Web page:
LinkedInblogYou don’t have to pay a professional photographer to do your profile picture for LinkedIn, but if you are serious about your career, why wouldn’t you? For less than the price of one work outfit you can have an expert corporate photographer take your portrait providing you with at least three different shots to choose from so you can even refresh your image throughout the year at no additional cost. If you monetize and factor in the time it would take you to take your own photo, edit it so you look your best and then post it to your profile, the cost of having it professionally done for you is a wash.

But hey, maybe even knowing all that, one of your goals this year is to be as frugal as possible and you think you can do as good a job as a pro on your own. If so, you need to at least make sure you do a few things right – and a cropped shot of you from your beach vacation in Cancun isn’t appropriate in case you were wondering. What might look great on your Facebook profile page viewed by friends and family isn’t necessarily what is appropriate for the more professional “Facebook for adults” environment that LinkedIn represents.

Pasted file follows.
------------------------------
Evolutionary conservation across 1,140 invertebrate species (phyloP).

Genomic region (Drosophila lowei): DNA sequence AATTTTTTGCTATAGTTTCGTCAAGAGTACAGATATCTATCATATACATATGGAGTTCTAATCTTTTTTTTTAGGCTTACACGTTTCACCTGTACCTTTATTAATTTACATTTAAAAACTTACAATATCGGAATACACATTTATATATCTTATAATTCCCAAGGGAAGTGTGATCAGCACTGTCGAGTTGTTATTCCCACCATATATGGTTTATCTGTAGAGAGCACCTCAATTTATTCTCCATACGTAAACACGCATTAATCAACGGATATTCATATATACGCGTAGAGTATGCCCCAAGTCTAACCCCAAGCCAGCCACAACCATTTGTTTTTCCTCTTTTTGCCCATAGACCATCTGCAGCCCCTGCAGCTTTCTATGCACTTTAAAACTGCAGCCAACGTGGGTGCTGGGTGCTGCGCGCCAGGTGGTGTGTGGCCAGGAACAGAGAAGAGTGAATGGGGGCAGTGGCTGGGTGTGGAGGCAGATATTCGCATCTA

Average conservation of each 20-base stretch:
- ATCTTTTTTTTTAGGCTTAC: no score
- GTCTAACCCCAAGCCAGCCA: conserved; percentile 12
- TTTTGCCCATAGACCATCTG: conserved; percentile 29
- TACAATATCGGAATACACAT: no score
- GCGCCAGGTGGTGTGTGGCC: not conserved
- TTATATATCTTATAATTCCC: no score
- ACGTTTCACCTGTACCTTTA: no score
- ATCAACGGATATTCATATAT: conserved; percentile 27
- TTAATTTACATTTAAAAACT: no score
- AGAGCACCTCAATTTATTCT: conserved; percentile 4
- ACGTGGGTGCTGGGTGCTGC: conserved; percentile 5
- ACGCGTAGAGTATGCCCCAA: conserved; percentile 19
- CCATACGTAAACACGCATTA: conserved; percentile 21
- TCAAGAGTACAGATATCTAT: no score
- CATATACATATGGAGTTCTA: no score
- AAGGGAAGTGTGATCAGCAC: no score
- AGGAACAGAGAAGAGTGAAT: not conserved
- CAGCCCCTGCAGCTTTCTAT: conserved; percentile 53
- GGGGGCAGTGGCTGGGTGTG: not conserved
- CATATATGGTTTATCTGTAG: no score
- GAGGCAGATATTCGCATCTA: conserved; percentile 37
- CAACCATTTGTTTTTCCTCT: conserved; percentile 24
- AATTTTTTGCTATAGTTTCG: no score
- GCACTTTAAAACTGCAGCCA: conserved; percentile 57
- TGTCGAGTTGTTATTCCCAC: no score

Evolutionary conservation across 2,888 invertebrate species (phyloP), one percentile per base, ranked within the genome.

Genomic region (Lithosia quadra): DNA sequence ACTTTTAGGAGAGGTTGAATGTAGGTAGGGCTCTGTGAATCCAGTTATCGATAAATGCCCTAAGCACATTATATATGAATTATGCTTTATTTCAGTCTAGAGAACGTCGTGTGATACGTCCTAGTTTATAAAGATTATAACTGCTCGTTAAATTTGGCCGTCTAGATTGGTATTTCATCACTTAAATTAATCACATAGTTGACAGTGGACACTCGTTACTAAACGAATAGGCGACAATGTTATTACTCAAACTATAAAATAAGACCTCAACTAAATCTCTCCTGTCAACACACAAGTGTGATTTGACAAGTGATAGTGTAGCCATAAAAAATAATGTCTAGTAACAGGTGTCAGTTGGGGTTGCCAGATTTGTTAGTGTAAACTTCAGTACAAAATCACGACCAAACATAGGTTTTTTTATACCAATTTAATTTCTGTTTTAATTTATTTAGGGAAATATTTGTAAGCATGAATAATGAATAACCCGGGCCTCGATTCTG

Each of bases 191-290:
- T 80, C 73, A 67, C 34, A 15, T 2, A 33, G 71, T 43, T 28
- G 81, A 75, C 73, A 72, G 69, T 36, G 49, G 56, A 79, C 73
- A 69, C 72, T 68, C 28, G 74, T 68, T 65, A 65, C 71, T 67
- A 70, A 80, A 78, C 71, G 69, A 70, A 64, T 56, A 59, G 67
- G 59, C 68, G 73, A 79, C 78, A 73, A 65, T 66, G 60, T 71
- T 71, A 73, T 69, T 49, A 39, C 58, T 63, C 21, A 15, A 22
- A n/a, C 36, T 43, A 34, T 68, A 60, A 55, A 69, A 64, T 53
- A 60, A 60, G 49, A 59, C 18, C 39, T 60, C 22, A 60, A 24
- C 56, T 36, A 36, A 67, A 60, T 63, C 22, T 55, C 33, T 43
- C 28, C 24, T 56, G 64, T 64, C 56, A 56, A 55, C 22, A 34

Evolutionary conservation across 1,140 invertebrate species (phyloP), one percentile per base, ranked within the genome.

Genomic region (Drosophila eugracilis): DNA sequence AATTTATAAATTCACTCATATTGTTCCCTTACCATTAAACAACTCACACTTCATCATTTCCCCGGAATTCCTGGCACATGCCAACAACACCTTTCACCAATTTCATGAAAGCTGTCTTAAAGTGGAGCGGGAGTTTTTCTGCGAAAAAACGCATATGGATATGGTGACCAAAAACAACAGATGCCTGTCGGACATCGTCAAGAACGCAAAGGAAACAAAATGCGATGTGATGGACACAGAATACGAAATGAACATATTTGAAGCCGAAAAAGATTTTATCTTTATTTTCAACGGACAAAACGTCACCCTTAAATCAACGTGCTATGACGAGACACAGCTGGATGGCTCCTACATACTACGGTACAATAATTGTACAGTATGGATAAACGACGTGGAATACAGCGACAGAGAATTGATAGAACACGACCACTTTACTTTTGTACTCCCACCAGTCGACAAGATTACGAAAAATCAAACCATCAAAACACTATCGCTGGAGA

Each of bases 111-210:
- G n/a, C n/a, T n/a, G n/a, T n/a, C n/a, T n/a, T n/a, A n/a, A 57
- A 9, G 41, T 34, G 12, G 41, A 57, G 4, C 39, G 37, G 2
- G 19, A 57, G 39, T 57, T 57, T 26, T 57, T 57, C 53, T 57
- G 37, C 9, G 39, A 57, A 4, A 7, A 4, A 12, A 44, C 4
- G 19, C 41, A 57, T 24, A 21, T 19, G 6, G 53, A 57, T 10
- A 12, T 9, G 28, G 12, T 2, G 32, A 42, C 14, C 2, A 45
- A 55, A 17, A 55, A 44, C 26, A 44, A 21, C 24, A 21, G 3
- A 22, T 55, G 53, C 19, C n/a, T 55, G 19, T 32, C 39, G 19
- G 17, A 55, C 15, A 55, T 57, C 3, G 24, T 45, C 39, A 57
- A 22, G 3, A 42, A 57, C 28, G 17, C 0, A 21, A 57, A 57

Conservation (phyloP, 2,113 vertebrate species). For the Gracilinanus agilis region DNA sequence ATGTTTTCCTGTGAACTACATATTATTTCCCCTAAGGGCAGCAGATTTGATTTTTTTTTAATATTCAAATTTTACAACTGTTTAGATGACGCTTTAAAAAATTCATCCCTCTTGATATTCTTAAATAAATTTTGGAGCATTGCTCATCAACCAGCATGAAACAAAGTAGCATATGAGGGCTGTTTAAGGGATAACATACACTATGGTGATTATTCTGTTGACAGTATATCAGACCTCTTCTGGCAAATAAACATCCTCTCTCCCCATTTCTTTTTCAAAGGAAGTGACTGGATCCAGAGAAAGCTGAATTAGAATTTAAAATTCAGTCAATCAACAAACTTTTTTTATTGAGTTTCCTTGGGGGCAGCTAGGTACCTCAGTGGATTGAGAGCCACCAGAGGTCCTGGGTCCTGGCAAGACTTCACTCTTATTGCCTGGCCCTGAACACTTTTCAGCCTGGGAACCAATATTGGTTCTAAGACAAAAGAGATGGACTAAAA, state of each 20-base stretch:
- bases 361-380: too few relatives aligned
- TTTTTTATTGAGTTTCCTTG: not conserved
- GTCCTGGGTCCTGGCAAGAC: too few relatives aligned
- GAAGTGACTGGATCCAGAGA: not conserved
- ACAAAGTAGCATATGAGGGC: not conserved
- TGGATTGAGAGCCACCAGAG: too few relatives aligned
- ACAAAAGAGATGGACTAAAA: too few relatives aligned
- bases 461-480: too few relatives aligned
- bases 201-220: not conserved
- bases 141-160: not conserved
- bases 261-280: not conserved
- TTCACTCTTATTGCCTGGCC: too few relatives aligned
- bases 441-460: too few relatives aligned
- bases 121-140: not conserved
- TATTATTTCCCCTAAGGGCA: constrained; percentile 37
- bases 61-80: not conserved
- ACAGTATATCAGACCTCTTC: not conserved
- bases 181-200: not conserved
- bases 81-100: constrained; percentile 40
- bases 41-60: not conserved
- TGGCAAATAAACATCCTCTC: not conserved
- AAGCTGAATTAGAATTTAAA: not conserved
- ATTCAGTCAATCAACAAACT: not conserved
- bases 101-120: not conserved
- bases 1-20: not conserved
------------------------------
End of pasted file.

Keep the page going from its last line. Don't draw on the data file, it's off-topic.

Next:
While having a profile picture is not mandatory on LinkedIn, would you trust someone online who didn’t want to show a true likeness of themselves, particularly in a professional networking context? Did you know, for example, that “LinkedIn can remove your profile image if it is not your likeness or a headshot photo and that if LinkedIn removes your “photo 3 times, you will not be able to upload a photo to your profile again.”